Shelton’s next two films mark change: Touchy Feely, about a masseur (DeWitt) repulsed by bodies and her brother, a dentist who discovers he can heal people, features multiple plotlines and locations which Shelton found “challenging”. Laggies, starring Paul Rudd and Rebecca Hall about the friendship between a 28-year-old woman and 16-year-old girl, will be the first film Shelton has directed but not written, though filmed on the small scale she likes. The idea of directing a Hollywood blockbuster doesn’t appeal. “My fascination is with relationships at their most microcosmic. The more epic, the more uninteresting the film-making becomes. It becomes about getting the perfect crane shot.” Still, directing an episode of Mad Men in 2010 “blew her mind” and she is looking to create her own TV drama.

Shelton “works hard” to balance directing and home-life: Seal is a stay-at-home “superdad” to Milo who is hearing-impaired. She tried to get pregnant while making her first movie: “But I was ambivalent and didn’t want to cheat Milo or his sibling. I decided every baby would be a film. There are so many parallels: conception, gestation, a rough edit feels like a newborn and when a film is about to be released it’s like waving it off to college: ‘Goodbye, good luck’.”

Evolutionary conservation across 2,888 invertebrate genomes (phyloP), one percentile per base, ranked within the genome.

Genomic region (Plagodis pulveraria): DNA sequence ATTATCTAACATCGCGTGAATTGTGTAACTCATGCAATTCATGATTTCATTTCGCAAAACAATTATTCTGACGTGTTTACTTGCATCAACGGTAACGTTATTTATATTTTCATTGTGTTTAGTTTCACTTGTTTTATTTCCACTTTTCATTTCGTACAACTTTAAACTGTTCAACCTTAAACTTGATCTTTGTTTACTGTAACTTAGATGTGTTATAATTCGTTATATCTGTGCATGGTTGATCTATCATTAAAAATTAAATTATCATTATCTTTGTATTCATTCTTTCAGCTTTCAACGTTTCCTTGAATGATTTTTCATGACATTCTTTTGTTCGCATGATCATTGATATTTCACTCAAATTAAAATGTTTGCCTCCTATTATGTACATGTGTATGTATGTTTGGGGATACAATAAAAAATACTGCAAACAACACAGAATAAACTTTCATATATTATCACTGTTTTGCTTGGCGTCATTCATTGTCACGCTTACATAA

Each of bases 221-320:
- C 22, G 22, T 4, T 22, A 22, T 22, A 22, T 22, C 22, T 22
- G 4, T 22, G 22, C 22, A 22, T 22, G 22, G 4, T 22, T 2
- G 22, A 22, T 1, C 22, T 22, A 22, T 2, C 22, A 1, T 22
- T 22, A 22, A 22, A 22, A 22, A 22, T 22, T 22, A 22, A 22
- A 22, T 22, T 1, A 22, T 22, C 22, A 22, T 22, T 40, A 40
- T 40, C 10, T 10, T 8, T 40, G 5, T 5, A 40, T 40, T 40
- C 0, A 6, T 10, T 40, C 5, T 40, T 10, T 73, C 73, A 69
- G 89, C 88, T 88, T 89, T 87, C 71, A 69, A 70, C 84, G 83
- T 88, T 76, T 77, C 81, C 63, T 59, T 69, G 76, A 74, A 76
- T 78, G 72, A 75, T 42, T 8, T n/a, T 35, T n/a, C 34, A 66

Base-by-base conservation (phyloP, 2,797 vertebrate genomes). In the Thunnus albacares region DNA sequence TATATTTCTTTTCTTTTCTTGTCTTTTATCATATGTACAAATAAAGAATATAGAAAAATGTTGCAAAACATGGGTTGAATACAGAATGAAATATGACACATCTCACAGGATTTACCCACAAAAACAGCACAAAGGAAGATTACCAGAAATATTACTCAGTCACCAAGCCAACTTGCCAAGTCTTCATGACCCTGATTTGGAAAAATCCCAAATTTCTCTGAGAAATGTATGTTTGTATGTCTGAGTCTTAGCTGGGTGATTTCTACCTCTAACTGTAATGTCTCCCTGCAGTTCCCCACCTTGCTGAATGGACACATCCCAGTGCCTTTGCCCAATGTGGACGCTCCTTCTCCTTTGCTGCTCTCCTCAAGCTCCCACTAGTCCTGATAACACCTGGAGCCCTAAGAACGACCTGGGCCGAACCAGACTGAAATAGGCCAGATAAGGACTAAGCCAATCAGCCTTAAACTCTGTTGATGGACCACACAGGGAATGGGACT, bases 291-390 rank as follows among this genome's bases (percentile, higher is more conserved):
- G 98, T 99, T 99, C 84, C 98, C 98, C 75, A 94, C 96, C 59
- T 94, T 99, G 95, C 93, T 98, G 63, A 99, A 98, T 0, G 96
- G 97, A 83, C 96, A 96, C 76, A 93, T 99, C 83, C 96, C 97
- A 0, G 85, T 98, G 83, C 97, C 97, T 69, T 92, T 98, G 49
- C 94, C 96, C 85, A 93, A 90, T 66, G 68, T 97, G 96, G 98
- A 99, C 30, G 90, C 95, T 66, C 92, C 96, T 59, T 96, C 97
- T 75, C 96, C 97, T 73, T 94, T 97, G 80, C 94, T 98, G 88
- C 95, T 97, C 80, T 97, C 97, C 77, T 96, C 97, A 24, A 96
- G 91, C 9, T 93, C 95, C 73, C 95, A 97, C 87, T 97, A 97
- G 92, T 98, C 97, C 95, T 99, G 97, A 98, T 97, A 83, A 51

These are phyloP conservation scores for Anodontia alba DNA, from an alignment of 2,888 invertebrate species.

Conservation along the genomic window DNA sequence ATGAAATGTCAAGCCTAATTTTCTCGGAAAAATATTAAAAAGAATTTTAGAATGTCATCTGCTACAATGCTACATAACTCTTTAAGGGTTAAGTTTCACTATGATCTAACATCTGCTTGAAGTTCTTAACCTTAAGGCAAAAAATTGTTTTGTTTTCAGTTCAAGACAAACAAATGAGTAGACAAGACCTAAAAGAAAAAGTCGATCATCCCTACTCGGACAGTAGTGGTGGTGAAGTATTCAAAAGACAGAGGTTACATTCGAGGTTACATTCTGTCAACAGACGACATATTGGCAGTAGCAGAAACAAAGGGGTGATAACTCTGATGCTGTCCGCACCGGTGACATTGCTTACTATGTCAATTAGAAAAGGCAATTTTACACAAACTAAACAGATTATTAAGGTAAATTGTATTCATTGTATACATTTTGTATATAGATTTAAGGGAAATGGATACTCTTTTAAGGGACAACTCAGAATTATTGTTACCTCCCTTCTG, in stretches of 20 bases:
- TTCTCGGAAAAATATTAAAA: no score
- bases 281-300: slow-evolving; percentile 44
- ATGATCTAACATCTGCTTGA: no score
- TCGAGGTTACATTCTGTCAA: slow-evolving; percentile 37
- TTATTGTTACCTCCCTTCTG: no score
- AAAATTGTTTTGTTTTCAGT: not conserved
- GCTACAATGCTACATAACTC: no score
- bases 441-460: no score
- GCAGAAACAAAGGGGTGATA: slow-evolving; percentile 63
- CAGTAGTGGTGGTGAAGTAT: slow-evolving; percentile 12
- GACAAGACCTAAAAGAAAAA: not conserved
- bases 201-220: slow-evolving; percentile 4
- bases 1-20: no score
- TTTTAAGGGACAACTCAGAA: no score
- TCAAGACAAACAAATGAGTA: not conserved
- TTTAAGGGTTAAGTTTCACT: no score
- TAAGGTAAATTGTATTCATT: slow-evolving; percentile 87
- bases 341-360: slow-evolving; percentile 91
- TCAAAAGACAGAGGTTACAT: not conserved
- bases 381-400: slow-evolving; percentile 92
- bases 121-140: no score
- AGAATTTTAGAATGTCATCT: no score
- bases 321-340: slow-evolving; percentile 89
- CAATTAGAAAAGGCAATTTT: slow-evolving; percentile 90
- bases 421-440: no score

For Shelton, “It’s rare for a romantic comedy to tell its story without telegraphing what will happen. I want to make films where every little step is credible but not what you expected. Humanity is a pretty messy business. Some gay men were pissed off because the Humpday guys didn’t have sex. I wanted them to, but I wanted authenticity and didn’t believe they would have.” She recently found herself on the soundstage of the French remake of Humpday: the director Yvan Attal filmed everything before and after the men’s fraught kiss, before a “slow pushing in” for the smacker itself. “I can’t believe they took my improvised script and wrote it down. Yvan sweetly thought I would be nervous about it, but I think it’s f***ing gorgeous.”

An English playwright, whose name escapes her, is planning a stage adaptation. “There was going to be a Bollywood version,” Shelton roars. “I’m so glad that didn’t happen. Maybe the French version will inspire a spate and there’ll be Humpday festivals.” We’re both laughing as we head into the rain.